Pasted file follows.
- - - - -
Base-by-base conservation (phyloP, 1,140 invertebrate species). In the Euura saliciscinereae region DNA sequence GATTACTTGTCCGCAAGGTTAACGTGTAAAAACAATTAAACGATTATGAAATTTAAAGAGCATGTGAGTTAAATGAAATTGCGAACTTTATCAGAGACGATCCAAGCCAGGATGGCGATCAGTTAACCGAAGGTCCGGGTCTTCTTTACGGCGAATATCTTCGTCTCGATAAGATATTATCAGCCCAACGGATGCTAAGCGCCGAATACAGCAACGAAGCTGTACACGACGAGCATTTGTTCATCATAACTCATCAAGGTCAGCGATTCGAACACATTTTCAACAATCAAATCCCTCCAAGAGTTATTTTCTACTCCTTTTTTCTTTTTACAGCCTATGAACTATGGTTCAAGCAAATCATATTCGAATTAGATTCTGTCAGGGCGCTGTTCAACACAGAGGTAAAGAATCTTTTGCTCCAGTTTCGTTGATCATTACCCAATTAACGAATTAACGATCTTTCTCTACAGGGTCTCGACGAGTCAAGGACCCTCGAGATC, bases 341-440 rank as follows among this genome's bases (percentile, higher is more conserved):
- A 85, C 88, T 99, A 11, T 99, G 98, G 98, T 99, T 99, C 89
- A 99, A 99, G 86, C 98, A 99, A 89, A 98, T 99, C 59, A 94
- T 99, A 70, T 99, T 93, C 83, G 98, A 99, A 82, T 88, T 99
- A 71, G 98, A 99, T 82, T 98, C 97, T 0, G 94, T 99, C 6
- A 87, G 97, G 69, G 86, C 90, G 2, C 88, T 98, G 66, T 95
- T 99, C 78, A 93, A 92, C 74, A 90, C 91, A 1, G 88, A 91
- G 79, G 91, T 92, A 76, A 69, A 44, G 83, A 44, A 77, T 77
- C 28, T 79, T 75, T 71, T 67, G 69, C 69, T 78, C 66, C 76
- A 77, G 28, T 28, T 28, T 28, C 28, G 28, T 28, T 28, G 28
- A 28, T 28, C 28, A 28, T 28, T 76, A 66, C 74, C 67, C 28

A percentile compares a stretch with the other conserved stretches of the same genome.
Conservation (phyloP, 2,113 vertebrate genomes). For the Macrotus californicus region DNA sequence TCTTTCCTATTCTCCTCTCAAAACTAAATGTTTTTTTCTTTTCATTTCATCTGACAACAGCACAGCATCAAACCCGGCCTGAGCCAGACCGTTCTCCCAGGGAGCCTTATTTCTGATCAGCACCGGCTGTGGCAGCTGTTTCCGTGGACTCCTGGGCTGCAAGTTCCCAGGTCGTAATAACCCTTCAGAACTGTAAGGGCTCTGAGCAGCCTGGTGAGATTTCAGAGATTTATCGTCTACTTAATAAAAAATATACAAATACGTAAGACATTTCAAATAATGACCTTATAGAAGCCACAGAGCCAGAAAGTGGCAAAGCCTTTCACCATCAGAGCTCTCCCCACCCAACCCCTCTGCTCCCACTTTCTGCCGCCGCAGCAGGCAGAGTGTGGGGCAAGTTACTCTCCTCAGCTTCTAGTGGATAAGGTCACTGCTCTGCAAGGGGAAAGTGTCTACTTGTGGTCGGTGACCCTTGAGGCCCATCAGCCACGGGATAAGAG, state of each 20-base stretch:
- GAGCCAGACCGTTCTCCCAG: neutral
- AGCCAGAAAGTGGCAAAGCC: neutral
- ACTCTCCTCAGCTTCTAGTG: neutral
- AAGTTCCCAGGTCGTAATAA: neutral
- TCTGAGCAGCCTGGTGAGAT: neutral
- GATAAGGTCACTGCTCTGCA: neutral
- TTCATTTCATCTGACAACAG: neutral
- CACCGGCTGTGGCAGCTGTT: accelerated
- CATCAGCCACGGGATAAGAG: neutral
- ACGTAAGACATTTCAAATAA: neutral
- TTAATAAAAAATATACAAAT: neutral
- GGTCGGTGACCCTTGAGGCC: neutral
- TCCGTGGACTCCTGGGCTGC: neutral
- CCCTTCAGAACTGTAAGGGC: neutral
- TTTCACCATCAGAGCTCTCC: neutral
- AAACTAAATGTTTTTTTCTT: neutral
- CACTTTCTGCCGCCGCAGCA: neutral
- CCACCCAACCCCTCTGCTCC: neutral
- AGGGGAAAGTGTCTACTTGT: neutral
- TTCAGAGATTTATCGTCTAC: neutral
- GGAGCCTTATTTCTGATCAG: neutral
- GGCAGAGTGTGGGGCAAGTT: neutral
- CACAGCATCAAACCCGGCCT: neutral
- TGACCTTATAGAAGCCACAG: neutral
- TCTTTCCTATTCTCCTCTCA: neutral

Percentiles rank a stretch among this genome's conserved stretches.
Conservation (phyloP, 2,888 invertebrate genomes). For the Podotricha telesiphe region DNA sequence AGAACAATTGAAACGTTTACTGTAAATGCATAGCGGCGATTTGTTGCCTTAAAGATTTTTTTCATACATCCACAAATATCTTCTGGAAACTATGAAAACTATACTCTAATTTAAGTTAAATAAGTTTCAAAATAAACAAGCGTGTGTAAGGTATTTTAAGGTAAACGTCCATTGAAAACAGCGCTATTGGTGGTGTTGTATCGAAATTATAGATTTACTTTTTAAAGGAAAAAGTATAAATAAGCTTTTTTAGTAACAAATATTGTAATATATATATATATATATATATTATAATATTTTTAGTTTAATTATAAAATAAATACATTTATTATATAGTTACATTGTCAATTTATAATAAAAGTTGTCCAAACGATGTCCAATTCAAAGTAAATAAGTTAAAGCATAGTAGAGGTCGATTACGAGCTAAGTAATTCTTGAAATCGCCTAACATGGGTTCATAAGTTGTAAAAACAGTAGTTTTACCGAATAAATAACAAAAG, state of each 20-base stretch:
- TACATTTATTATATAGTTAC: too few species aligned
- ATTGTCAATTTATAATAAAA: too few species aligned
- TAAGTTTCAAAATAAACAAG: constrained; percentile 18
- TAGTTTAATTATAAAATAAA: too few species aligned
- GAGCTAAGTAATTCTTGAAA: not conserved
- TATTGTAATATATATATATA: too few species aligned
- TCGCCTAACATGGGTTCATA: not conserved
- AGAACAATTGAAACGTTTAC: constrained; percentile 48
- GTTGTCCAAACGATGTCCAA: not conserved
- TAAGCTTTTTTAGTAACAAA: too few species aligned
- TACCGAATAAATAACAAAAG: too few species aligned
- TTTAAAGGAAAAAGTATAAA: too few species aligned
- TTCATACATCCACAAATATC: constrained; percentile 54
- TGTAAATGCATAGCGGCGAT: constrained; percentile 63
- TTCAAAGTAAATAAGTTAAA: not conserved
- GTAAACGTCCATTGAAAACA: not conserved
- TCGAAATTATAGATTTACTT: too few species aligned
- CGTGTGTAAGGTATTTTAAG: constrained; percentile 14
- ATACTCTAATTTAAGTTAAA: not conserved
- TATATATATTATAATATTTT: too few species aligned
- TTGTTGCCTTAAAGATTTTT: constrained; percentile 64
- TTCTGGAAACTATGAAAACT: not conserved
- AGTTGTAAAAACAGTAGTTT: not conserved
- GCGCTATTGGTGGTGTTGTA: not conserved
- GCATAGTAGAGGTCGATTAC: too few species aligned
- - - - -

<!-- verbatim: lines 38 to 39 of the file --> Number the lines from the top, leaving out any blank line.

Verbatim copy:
- TCTTTCCTATTCTCCTCTCA: neutral

Percentiles rank a stretch among this genome's conserved stretches.